Weight Watchers is to offer teenagers free membership in a move the firm says will encourage healthier eating habits and help curb obesity.
Joining fees will be waived during this year’s summer holiday.
‘Encouraging Healthy Habits’
The announcement was made at a global employee event by the company’s CEO, Mindy Grossman. “We will give all teens ages 13 to 17 free access to Weight Watchers when they join with an adult in summer 18 helping those who need healthy habits develop them at a critical life stage,” she said.
“And we’re very excited about the potential impact this could make on the next generation and on families as a whole.”
Weight Watchers is one of the largest commercial providers of weight management services in the world. In 2016, it had approximately 1.2 million active members.
The Weight Watchers technique involves a reduced- calorie, low fat diet.
People following the diet are allowed to eat and drink what they like as long as they stick to a daily points allowance.
We asked Linia Patel, a registered dietitian and spokesperson for the British Dietetic Association (BDA), what she thought of the offer.
“Ironically, free weight loss services are generally not well subscribed to and have poor long-term results,” she says. “So, I think Weight Watchers is probably just looking to try to recruit but it’s not necessarily thought its marketing strategy out very well.”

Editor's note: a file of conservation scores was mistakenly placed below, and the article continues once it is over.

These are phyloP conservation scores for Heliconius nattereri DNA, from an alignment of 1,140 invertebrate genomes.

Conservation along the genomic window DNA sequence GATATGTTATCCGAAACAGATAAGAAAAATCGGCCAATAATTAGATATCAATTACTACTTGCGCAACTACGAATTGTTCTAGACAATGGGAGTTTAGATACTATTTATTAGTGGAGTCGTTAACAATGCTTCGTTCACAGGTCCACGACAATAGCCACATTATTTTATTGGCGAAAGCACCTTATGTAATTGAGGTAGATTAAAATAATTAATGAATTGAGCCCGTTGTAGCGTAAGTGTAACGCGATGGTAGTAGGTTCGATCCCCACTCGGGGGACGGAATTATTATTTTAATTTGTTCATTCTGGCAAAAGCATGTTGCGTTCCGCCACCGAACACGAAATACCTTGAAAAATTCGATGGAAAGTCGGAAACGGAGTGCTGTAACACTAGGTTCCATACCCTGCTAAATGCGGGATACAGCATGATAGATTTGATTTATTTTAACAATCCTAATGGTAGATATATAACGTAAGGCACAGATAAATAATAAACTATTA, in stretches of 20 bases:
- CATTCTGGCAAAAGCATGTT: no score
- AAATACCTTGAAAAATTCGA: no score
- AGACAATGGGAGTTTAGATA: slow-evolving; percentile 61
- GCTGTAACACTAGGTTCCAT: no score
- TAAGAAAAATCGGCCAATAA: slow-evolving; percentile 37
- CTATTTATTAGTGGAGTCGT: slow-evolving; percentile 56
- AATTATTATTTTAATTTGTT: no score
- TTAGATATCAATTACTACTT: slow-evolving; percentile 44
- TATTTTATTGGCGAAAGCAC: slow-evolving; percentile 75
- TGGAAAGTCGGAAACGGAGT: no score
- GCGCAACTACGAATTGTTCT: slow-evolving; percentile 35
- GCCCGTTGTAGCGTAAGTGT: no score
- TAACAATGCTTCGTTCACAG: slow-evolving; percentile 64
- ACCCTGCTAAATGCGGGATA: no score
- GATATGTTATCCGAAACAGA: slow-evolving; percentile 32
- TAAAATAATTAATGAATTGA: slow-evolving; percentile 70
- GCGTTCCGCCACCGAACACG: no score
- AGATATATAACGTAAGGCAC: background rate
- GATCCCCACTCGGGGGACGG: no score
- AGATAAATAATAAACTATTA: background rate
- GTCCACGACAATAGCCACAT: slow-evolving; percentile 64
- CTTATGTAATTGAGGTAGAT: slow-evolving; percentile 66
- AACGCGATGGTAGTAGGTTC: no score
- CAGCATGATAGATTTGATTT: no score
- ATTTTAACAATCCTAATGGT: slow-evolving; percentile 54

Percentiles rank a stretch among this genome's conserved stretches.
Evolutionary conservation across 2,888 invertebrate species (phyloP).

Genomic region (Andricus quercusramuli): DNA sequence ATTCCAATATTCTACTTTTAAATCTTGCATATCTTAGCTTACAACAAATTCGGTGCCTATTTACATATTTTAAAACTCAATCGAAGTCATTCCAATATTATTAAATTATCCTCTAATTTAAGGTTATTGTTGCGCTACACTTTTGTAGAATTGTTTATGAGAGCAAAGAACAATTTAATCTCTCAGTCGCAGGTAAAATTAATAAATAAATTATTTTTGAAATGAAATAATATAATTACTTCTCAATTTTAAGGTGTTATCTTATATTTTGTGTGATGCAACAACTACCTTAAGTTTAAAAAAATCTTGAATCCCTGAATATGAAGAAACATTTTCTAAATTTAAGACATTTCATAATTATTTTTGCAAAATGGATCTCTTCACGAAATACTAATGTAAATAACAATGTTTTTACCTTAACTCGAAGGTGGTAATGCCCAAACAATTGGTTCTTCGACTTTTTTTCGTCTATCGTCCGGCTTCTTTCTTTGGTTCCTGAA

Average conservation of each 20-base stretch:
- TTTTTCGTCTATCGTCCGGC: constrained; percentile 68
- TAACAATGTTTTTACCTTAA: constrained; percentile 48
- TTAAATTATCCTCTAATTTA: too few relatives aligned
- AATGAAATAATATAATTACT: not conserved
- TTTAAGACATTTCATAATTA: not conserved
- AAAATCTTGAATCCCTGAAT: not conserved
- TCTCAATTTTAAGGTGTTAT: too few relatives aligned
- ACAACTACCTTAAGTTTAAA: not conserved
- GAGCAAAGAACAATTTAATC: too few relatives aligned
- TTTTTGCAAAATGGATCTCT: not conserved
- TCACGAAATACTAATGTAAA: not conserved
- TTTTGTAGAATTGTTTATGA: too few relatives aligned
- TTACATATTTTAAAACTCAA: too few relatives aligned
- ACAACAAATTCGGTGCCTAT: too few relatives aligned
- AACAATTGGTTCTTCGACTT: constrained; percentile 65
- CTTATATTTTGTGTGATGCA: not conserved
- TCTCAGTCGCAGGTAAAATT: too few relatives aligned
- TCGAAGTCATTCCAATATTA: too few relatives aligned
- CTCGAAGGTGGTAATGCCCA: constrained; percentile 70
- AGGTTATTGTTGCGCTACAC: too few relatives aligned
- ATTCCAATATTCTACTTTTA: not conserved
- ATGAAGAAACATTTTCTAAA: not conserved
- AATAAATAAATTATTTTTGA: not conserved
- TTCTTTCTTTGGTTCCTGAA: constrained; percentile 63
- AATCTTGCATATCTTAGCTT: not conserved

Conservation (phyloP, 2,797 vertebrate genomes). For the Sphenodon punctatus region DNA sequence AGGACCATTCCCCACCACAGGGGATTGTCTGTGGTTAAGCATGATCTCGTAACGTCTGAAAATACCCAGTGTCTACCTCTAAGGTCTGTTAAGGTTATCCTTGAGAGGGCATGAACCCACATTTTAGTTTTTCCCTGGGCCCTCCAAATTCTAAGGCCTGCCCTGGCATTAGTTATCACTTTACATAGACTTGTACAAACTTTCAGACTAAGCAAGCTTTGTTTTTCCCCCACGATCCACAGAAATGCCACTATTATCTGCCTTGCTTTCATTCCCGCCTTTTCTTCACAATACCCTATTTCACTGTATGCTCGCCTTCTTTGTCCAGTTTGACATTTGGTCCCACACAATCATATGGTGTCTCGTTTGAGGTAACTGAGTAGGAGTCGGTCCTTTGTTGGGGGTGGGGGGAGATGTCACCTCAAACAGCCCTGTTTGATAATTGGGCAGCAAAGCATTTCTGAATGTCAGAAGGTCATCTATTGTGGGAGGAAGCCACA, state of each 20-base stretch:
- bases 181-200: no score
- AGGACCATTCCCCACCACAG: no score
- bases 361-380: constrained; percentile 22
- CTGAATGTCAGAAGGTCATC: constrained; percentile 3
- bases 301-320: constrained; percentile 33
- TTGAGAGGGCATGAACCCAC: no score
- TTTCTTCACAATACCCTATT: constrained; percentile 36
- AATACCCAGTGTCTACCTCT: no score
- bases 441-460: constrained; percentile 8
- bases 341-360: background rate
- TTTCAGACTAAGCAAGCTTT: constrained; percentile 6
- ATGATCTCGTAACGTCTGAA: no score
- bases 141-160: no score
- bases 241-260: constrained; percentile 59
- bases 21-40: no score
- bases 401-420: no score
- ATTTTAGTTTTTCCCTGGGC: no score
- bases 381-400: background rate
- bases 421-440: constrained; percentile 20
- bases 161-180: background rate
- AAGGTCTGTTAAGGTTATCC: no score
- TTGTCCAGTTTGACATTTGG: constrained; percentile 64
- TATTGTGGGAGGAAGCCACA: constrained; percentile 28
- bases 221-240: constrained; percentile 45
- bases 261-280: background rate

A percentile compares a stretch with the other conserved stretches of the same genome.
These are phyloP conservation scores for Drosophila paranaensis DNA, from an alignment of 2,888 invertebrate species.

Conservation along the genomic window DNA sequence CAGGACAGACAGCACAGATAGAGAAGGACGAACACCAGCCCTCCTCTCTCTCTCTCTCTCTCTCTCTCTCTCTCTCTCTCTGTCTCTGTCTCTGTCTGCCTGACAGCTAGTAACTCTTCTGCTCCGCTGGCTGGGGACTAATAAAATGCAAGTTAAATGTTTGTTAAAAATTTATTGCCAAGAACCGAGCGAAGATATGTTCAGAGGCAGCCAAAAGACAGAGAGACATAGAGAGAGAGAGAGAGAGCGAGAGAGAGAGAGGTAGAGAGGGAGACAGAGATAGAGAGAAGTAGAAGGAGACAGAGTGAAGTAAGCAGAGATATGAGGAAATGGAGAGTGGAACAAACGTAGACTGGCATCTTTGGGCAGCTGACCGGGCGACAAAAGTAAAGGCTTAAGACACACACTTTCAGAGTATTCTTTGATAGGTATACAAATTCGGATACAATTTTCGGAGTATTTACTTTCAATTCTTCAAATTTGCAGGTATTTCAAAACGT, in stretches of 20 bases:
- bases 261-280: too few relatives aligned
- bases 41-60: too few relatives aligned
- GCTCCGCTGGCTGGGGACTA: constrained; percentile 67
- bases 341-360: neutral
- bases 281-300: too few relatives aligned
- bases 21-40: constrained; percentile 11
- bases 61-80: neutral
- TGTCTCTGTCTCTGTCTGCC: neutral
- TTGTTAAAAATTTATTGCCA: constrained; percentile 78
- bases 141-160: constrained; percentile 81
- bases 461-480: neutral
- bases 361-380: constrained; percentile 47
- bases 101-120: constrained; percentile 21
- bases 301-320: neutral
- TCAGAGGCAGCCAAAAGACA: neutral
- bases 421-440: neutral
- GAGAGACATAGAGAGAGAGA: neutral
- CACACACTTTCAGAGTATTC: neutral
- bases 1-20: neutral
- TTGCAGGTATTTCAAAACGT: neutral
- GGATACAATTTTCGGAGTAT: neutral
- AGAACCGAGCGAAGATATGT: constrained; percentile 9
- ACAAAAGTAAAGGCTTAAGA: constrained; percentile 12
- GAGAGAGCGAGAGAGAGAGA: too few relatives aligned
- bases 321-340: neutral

She is sceptical that the free membership offer for teenagers is anything more than a publicity stunt or a recruitment drive. “There’s little evidence to show that this kind of approach actually works for teenagers or that it’s got any meaningful benefit,” she tells us.
“What we know in terms of addressing obesity in children in teenagers is that we have to address the family circumstances and the psycho-social reasons why they’re obese. Weight Watchers does not focus on that whatsoever. It focuses on foods, it focuses on calories, and it focuses on points.
And she says she is concerned that the style of diet may have unintended consequences. “If we start getting teenagers and children just to focus purely on calories and not understand nutrients in food and that some foods are more nutritious than other foods, then that could lead to a higher prevalence of disordered eating.”
Linia Patel, registered dietitian